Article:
About 5 million years ago, the Sea of Cortez, the body of water that separates the peninsula from mainland Mexico, did not exist, and the land mass of today's peninsula was firmly attached to the mainland. However, a giant fault had formed in the earth's crust. Running roughly northwest/southeast, it joined the famous San Andreas Fault, which runs north across Alta (our) California. Driven by tectonic forces still not fully understood, the land mass west of the fault split off from the mainland. Moving at a rate of about 0.25 inch per year, the southern tip of the new peninsula left the mainland at the approximate location of today's Puerto Vallarta, and by about 3 million years ago, Baja was a well defined peninsula and the Cortez a prominent body of water.

Baja Sur as taken by astronaut L. Gordon Cooper from the Gemini 5 spacecraft
Photo Courtesy NASA
Today, at 800 miles long, Baja is one of the longest peninsulas in the world, exceeded only by the Malay, Antarctic, and Kamchatka peninsulas. The peninsula is also very narrow, averaging less than 70 miles in width, the narrowest part being the 26 miles from the western shore of the bay near La Paz to the Pacific, and the greatest being 144 miles at the latitude of Guerrero Negro. From the perspective of an astronaut, Baja is thus one of the most striking geological features on earth. Land area is 55,634 square miles, and the shoreline on both coasts totals 1,980 miles, excluding the interiors of enclosed bays.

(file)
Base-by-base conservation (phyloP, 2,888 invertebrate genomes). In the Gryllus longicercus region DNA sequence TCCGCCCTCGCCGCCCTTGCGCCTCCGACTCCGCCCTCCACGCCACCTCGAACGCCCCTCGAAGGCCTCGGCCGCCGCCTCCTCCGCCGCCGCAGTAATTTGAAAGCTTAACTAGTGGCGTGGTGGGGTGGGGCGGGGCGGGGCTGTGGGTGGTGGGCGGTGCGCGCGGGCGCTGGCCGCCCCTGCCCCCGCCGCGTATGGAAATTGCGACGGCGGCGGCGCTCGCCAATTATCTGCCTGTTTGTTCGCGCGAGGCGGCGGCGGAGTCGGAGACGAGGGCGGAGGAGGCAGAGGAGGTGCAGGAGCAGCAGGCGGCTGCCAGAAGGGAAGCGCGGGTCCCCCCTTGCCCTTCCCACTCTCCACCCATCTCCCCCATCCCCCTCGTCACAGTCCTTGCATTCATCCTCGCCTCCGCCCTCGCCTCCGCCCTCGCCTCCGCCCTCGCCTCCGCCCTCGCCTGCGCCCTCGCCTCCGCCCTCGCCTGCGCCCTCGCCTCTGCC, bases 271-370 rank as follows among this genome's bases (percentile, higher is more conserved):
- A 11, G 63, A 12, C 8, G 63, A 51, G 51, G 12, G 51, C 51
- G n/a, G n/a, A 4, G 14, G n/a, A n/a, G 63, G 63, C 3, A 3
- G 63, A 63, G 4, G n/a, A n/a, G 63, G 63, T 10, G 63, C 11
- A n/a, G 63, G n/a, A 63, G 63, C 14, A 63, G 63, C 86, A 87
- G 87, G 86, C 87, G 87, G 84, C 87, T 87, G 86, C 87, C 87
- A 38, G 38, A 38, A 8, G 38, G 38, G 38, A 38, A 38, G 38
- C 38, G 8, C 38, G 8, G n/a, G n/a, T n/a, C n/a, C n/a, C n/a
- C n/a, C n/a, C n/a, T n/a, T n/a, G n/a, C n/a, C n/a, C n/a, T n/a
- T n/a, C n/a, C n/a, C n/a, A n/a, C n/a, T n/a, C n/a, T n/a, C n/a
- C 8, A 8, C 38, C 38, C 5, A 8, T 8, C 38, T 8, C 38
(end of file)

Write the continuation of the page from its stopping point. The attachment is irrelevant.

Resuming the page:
Baja's mountains are not exceptionally tall, the double peak called Picacho del Diablo (Devil's Peak), the highest, being only 10,154 feet and 10,152 feet. A series of mountain ranges form a largely unbroken barrier up to 2,000 feet in altitude, with about half the length of the peninsula blocked up to 3,000 feet. The western slopes of the Sierra de Juárez and Sierra San Pedro Mártir, extending south about 160 miles from the border, are fairly gentle and descend to coastal plains along the Pacific. Most of the eastern slopes, however, are steep escarpments, plunging down to sweltering lowlands along the Río Colorado and the Cortez. A series of mountain ranges runs south to the vicinity of La Paz. The central part of the Cape region is occupied by two rugged mountain ranges, the Sierra de la Victoria and the Sierra de la Laguna.

by:Walt Peterson ©

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